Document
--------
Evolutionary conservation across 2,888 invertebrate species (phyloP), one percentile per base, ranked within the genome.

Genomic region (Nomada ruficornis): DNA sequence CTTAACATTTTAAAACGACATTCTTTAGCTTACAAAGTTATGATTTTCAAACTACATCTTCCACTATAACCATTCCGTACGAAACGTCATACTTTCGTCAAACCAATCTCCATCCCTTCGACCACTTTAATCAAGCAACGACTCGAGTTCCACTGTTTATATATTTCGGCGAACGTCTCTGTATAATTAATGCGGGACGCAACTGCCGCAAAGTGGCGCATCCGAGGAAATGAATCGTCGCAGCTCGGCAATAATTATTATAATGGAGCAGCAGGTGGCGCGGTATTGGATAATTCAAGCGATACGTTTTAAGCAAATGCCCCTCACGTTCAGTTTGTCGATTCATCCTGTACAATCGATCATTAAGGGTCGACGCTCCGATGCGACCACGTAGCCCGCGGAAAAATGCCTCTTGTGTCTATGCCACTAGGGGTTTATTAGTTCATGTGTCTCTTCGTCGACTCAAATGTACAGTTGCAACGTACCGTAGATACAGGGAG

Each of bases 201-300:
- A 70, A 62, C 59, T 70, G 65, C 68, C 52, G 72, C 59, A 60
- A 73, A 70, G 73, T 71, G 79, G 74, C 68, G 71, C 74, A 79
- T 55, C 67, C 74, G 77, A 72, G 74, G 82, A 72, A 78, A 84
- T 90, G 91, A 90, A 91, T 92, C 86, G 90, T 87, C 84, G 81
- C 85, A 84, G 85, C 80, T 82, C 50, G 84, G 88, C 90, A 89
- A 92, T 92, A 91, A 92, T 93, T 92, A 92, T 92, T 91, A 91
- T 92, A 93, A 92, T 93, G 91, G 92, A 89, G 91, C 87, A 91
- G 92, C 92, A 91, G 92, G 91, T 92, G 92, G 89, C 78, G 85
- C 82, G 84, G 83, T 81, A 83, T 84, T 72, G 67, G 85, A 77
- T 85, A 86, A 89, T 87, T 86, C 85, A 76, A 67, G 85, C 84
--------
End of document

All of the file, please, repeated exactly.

Evolutionary conservation across 2,888 invertebrate species (phyloP), one percentile per base, ranked within the genome.

Genomic region (Nomada ruficornis): DNA sequence CTTAACATTTTAAAACGACATTCTTTAGCTTACAAAGTTATGATTTTCAAACTACATCTTCCACTATAACCATTCCGTACGAAACGTCATACTTTCGTCAAACCAATCTCCATCCCTTCGACCACTTTAATCAAGCAACGACTCGAGTTCCACTGTTTATATATTTCGGCGAACGTCTCTGTATAATTAATGCGGGACGCAACTGCCGCAAAGTGGCGCATCCGAGGAAATGAATCGTCGCAGCTCGGCAATAATTATTATAATGGAGCAGCAGGTGGCGCGGTATTGGATAATTCAAGCGATACGTTTTAAGCAAATGCCCCTCACGTTCAGTTTGTCGATTCATCCTGTACAATCGATCATTAAGGGTCGACGCTCCGATGCGACCACGTAGCCCGCGGAAAAATGCCTCTTGTGTCTATGCCACTAGGGGTTTATTAGTTCATGTGTCTCTTCGTCGACTCAAATGTACAGTTGCAACGTACCGTAGATACAGGGAG

Each of bases 201-300:
- A 70, A 62, C 59, T 70, G 65, C 68, C 52, G 72, C 59, A 60
- A 73, A 70, G 73, T 71, G 79, G 74, C 68, G 71, C 74, A 79
- T 55, C 67, C 74, G 77, A 72, G 74, G 82, A 72, A 78, A 84
- T 90, G 91, A 90, A 91, T 92, C 86, G 90, T 87, C 84, G 81
- C 85, A 84, G 85, C 80, T 82, C 50, G 84, G 88, C 90, A 89
- A 92, T 92, A 91, A 92, T 93, T 92, A 92, T 92, T 91, A 91
- T 92, A 93, A 92, T 93, G 91, G 92, A 89, G 91, C 87, A 91
- G 92, C 92, A 91, G 92, G 91, T 92, G 92, G 89, C 78, G 85
- C 82, G 84, G 83, T 81, A 83, T 84, T 72, G 67, G 85, A 77
- T 85, A 86, A 89, T 87, T 86, C 85, A 76, A 67, G 85, C 84